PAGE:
By Vanessa Coppolla
One of my toddler’s favorite things to do is rummage through our recyclables bin, which I seriously need to find a better way to child-proof. I’m not sure why I spend money on toys for Logan when he prefers to play with the cardboard box that the toys arrived in. Give him a paper bag and he’ll be your best friend – and entertained for a good hour.
After many days of trying to keep him out of our old plastic bottles, I decided to embrace his curiosity. Yes, I let him play with our trash. Well, I actually upcycled (because this sounds better than just letting him play with trash) a few of our old plastic water bottles and turned them into exploration bottles. I simply added a few small colorful trinkets to old water bottles and they have become Logan’s new favorite toys.
You probably already have everything you need for this project lying around the house. Get creative with what you fill your bottles with. Look in your craft supplies, pantries, and backyard for colorful objects. This is the perfect project to enlist the help of big brother or sister.
3 plastic water bottles (I used Voss water bottles)
Small colorful trinkets: pompoms, buttons, sequins, confetti, yarn, ribbon, beads, rocks, leaves, glitter, game board pieces, charms, sea shells, etc.
Step 1: Remove the labels from the water bottles and allow them to dry overnight with the lids off.
Step 2: Fill the first bottle with feathers. Drop in a few buttons or other shakable objects to add sound to the bottle.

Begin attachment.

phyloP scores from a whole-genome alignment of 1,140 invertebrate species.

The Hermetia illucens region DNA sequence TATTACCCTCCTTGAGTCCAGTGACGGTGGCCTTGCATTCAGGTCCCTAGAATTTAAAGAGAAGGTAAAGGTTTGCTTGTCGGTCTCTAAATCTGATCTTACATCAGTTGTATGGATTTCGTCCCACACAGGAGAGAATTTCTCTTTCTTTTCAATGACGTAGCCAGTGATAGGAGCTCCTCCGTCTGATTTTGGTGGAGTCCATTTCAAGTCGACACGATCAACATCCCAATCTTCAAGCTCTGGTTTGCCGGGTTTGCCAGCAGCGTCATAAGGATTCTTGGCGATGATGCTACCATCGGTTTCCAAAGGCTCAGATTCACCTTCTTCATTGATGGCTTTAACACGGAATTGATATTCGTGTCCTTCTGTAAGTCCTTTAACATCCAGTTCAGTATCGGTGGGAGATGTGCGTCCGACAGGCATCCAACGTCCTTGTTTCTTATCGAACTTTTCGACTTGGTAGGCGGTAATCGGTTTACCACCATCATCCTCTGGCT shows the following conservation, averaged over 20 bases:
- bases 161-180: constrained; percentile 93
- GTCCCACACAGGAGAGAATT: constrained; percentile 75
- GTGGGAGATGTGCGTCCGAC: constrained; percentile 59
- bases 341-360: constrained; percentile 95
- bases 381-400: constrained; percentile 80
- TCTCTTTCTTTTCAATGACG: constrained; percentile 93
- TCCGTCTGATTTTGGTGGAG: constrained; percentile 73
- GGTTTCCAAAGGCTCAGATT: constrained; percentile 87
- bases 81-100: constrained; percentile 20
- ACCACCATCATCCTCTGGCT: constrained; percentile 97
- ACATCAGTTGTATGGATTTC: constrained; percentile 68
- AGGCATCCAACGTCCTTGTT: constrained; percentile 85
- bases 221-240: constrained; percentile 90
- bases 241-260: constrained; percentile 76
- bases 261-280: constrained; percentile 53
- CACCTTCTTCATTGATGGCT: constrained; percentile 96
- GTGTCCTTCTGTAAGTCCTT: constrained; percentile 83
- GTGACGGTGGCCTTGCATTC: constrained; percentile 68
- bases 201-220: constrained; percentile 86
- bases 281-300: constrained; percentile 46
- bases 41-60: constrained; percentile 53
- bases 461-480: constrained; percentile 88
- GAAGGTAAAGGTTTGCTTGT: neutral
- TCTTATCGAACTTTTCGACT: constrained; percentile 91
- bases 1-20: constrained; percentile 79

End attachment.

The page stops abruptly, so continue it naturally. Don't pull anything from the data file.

Step 3: Add non-paper confetti to the second bottle and fill it with water. Colorful ribbon or other small trinkets would also make a great addition to this bottle. You can add a few drops of food coloring or glitter to the water, but I noticed that the confetti I was using turned the water a different color after a few hours. You might want to do a “soak test” with your materials before you assemble the bottle.
Step 4: Layer the third bottle with popcorn kernels, buttons, pom poms, beads, and other small shakable items. Instead of popcorn kernels, you could use beans or macaroni. Leave about 3 inches from the top unfilled, for room to shake.
Step 5: Place a few globs of hot glue inside each lid and secure it to the bottle. This should prevent the bottle from being able to be opened by little hands, but as with any toy, please supervise your toddler.
Step 6: Hand the finished exploration bottles to your toddler and let him enjoy his new toys!
About the Author:
Vanessa Coppola crafts from her Arizona home, where she resides with her husband and almost 1-year-old son, Logan. Vanessa is the author of The Crafty Nest, where she blogs about life as a newish mama and all things crafty.